B randing has been a mainstay of successful businesses for tens of thousands of years and most of the time makes all the sense in the world. Coca-Cola is probably the most prolific brand in our generation and, as business owners, we would generally be well served by following their business model in that respect. The entire world knows Coke!
, On the other hand, is important, as a business owner, to be all things to all people.
I’m a huge fan of branding SEO services and have had lots of discussions with lots of different people about the benefits of branding and some of the methods used to make sure that my brands were seen by people as I wanted them to be seen. I probably spend more time on branding that I do on actual marketing in the different kinds of businesses for which I have that responsibility. I can remember a conversation three or four years ago with my friend, Big Buddy, about branding and the thoughts we both had as to how important it was to build a business online.
Branding is important, no doubt about it.
But as online marketers, we serve a diverse market. Many of the people to whom we market are not as Internet savvy when it comes to the vernacular that we use on a forum such as BlackHatWorld, Digital Point and some of the other Internet Marketing forums. We use terms like “tiers”, “SAPE links”, “PBNs” and even the innocuous terms like “keywords”. For us, it’s all second nature and part of our everyday vocabulary. For many of the people to whom we market though, that can be confusing and even a turnoff. Sometimes you can dazzle them with those terms but often times we chase them because they don’t understand what we offer.
This can apply to guys that sell search engine optimization, online reputation management, social signals, those that build websites for people and many other services in our industry. Some consumers don’t care; use all the technology words you want to use and they let it go in one ear and out the other and still buy. Other consumers want to have some sort of idea what’s going on and some even want to know every little tiny detail.
There is a method I use to service people that are not in the Internet marketing world and don’t understand all the little fancy terminology we toss about. It’s different but it works really well in many areas that are not internet marketing related but rather centric to the client.
I actually change what I offer in terms of the company name, sales pitch, content on my sites and pursue them in their own markets on their own turn using terminology that makes sense to them. I don’t “dumb down” what I am offering, I just use a different vocabulary. I also use a different site that we send them to that, although offers the exact same thing to your average internet guy, is written and formatted so that the non-internet guy can feel comfortable and understand.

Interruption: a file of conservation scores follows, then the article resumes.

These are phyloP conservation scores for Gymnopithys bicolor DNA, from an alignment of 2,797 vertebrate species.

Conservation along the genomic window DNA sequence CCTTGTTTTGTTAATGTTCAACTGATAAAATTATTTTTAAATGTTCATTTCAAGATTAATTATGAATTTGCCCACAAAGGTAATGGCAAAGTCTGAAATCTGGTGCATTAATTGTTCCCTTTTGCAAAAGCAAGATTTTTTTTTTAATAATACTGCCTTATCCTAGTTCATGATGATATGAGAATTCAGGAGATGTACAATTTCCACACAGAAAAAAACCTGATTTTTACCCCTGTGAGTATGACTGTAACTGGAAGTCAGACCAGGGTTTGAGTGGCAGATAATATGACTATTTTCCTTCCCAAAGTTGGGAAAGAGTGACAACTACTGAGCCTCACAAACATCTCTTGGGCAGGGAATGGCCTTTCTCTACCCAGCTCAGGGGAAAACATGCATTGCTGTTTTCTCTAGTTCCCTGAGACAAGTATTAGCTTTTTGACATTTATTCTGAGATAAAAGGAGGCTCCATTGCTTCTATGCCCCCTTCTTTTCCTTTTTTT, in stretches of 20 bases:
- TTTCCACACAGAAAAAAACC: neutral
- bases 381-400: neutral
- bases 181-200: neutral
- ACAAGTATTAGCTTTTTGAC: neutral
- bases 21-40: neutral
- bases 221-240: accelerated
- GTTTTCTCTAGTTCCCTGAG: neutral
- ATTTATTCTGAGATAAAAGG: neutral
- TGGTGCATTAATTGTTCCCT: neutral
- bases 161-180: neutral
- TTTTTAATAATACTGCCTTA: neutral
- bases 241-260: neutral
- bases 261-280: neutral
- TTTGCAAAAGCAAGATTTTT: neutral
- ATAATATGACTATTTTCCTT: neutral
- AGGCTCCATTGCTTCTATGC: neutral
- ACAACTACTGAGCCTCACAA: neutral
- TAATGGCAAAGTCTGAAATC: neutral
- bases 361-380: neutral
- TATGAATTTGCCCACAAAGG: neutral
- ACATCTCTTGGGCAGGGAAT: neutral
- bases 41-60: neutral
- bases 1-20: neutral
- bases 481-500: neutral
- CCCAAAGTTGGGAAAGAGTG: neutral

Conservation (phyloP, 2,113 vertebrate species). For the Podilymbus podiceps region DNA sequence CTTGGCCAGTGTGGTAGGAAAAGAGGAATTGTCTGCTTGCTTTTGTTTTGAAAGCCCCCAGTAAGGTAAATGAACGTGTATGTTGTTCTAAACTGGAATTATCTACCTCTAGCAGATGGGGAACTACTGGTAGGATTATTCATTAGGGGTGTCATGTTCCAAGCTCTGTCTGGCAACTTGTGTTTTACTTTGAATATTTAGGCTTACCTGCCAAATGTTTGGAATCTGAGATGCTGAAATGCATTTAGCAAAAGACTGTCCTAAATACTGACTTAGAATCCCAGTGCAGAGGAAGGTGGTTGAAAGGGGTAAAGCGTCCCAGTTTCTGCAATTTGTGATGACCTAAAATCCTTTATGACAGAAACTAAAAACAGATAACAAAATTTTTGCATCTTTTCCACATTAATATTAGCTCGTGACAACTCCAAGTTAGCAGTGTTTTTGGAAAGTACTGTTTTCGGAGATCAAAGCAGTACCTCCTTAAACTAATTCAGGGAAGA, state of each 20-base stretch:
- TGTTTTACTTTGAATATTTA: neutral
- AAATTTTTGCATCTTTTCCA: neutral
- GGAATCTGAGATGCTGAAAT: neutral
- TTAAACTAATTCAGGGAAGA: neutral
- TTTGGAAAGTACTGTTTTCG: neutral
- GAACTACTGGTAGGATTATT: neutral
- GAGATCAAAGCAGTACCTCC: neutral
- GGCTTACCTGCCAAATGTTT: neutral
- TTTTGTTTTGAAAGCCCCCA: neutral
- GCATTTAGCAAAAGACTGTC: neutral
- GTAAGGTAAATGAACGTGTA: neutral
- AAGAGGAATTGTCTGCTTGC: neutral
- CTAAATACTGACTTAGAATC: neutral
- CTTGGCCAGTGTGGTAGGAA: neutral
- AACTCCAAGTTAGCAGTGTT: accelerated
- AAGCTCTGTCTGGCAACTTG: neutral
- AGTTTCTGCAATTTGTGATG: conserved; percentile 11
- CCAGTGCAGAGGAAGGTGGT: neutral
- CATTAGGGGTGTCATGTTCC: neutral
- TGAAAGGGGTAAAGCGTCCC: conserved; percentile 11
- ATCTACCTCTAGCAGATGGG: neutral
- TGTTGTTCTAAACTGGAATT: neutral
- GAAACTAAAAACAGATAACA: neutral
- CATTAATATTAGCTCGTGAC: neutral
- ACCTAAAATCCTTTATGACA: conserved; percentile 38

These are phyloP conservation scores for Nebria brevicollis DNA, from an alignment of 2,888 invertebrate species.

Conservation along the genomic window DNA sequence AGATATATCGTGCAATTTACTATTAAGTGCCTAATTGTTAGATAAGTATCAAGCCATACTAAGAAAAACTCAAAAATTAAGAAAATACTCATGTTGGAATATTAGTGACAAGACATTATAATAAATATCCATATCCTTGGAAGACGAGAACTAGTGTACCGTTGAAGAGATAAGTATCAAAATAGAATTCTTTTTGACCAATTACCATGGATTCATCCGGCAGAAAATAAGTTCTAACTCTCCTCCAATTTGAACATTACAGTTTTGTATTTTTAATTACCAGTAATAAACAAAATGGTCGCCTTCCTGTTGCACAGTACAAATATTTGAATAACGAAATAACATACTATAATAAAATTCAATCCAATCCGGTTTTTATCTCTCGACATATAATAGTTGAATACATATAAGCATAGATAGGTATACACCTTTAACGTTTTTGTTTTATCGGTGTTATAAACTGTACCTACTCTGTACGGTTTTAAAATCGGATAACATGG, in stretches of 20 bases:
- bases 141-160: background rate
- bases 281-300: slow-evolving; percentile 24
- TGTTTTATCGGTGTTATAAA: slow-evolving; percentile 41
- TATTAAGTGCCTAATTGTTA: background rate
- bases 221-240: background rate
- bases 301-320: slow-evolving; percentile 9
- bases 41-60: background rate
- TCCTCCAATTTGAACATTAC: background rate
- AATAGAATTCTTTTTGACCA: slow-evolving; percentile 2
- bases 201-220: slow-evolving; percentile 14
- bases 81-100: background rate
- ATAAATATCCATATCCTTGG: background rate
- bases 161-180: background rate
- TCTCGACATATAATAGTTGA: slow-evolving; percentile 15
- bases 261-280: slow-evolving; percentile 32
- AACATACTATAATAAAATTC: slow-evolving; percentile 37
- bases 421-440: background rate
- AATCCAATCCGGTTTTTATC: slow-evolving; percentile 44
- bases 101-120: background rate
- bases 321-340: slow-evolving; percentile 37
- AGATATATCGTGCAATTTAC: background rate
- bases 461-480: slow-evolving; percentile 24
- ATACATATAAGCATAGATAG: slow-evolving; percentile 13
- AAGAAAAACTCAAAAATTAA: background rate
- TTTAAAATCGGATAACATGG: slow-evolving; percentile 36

That does not broaden my brand base but it does broaden my client base and generates revenue that I would not have otherwise seen come my way. And one thing I see as very important is to build a variety of revenue streams from a variety of different sources. This accomplishes that for me and can be a really nice way to give your business appeal to more than just a small network of IMers.
You get the occasional person that goes to one of my “auxiliary sites” and says, “This is not very technical, some of the other companies I am looking at sound much smarter”, my response is a form of, “I can talk technical, but I try to communicate in layman’s terms unless I am talking to other techies”. That usually works out just fine and allows me to do business with that person on a communication level that makes them feel more comfortable. What I want to portray is that I am not trying to talk down to them but rather in a language they understand.
Remember, we are essentially going to their home or business, in a virtual manner, and I try to act as if I were a guest in their home and speak their language.
This does not work all the time, you’ll get some that will ignore you thinking you are a rookie in the industry and don’t know the technical side of things, that will happen, but more often than not you’ll end up on the positive side of the stick if you are able to communicate and share using verbiage that they use in everyday life.